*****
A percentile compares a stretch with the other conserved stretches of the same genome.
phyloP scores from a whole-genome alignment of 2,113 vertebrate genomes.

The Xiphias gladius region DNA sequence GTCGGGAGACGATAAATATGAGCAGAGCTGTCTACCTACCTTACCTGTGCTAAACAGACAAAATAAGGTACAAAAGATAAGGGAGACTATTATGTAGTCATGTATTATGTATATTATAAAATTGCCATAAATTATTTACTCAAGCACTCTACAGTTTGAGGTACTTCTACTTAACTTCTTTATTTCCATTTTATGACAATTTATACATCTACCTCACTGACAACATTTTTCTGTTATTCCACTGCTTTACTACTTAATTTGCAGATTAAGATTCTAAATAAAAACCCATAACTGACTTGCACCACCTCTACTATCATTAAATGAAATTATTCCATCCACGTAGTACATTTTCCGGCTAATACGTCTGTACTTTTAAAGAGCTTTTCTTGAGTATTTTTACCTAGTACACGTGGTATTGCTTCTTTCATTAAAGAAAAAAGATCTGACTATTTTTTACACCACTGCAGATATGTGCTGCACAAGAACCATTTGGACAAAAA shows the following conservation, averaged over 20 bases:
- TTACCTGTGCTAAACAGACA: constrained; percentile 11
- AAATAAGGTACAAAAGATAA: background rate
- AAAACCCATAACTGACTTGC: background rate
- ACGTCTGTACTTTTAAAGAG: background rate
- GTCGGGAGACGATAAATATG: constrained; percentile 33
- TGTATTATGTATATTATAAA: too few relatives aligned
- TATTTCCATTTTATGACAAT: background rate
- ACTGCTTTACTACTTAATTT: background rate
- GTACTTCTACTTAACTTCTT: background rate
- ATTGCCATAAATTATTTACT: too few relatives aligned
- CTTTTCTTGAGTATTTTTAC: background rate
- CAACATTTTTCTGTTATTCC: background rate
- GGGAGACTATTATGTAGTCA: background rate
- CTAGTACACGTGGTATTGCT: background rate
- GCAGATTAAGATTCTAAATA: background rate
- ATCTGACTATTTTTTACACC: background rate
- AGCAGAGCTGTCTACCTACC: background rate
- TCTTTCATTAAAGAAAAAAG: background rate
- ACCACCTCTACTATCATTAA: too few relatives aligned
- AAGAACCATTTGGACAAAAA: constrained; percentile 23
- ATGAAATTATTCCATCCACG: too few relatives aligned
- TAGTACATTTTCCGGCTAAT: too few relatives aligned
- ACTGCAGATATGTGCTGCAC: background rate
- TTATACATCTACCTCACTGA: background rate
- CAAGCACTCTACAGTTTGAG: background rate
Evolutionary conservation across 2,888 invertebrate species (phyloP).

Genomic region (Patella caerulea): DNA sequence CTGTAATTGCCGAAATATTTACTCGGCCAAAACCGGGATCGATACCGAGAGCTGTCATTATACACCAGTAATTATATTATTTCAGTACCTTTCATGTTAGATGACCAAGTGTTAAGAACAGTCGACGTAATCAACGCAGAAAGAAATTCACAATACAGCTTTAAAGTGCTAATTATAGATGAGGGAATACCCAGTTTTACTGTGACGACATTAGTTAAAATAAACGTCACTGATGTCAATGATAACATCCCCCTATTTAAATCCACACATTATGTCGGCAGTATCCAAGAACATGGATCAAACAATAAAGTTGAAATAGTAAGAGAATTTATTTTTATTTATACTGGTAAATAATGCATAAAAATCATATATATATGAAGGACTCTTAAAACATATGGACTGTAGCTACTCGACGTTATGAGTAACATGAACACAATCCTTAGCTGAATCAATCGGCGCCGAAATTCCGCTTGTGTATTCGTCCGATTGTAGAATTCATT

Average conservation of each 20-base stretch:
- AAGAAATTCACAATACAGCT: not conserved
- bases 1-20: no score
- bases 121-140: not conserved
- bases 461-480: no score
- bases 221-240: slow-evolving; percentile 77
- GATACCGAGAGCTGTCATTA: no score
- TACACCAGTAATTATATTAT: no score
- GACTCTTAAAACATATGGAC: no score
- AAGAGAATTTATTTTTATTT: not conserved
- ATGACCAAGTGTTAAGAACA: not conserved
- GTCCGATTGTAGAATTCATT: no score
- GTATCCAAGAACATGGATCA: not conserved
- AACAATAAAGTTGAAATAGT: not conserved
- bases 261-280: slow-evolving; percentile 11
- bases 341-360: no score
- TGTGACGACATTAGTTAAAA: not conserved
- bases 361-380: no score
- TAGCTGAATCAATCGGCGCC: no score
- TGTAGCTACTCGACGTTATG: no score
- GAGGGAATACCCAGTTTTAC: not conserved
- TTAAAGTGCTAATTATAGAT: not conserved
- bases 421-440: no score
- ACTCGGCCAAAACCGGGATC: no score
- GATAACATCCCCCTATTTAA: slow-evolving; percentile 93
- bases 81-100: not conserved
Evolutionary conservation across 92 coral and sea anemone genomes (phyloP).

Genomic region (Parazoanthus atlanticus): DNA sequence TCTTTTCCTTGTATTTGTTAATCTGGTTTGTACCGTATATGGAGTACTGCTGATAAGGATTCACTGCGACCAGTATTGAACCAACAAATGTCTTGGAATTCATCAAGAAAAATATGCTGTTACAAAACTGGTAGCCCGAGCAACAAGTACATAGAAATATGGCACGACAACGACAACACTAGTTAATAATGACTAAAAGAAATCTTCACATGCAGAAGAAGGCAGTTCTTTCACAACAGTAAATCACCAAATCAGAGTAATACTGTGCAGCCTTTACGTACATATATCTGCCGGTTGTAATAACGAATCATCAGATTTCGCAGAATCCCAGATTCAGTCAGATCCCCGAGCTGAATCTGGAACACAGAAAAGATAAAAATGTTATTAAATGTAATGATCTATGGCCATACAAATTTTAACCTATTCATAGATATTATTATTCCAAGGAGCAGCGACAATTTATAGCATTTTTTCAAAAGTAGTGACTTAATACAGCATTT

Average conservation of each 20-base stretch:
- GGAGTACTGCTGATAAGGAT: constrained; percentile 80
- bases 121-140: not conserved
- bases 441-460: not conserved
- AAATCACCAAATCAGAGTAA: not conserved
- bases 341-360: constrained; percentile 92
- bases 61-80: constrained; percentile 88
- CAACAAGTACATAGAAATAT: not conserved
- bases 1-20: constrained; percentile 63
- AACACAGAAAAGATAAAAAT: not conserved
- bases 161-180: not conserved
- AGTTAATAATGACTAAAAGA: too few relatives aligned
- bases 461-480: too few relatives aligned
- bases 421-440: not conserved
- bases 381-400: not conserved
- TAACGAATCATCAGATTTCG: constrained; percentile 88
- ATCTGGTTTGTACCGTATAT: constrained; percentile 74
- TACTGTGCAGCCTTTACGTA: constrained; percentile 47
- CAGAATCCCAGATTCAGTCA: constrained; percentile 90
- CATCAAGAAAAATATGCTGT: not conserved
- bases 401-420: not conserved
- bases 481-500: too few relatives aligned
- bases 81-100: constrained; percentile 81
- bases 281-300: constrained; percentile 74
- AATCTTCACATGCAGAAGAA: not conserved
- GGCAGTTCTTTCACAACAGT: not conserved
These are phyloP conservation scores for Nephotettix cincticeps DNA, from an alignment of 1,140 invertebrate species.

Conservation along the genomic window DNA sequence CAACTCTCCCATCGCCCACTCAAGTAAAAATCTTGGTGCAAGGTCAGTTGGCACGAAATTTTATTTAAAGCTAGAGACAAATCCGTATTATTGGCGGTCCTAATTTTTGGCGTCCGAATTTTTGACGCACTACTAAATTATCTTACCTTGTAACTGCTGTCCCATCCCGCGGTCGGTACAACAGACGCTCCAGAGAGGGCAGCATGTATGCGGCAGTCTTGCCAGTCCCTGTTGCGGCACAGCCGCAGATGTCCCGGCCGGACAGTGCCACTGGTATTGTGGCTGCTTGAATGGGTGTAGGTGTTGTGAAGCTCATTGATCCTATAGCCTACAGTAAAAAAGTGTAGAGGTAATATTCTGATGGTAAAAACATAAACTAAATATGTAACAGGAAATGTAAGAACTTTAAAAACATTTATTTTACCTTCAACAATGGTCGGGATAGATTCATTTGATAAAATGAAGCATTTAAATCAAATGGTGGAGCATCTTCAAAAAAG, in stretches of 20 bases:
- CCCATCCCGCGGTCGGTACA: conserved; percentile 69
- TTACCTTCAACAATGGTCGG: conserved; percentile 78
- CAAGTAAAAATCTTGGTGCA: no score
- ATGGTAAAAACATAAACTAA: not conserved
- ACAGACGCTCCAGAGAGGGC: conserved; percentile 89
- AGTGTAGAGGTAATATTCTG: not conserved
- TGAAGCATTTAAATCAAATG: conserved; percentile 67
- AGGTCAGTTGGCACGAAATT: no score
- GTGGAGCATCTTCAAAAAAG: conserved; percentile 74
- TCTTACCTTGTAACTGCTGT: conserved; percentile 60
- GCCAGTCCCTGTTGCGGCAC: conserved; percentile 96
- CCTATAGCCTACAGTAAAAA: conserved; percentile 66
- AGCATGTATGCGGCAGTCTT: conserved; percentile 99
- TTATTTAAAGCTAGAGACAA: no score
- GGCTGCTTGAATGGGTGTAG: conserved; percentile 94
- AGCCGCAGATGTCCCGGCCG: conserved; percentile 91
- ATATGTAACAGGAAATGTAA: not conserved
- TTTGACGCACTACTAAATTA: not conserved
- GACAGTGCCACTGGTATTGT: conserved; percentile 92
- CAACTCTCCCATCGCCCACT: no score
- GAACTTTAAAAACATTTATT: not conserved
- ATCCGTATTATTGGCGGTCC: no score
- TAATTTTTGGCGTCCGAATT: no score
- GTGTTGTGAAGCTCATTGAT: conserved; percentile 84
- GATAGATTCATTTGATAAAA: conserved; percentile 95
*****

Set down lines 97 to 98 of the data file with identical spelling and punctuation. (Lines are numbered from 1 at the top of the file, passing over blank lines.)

- GCCAGTCCCTGTTGCGGCAC: conserved; percentile 96
- CCTATAGCCTACAGTAAAAA: conserved; percentile 66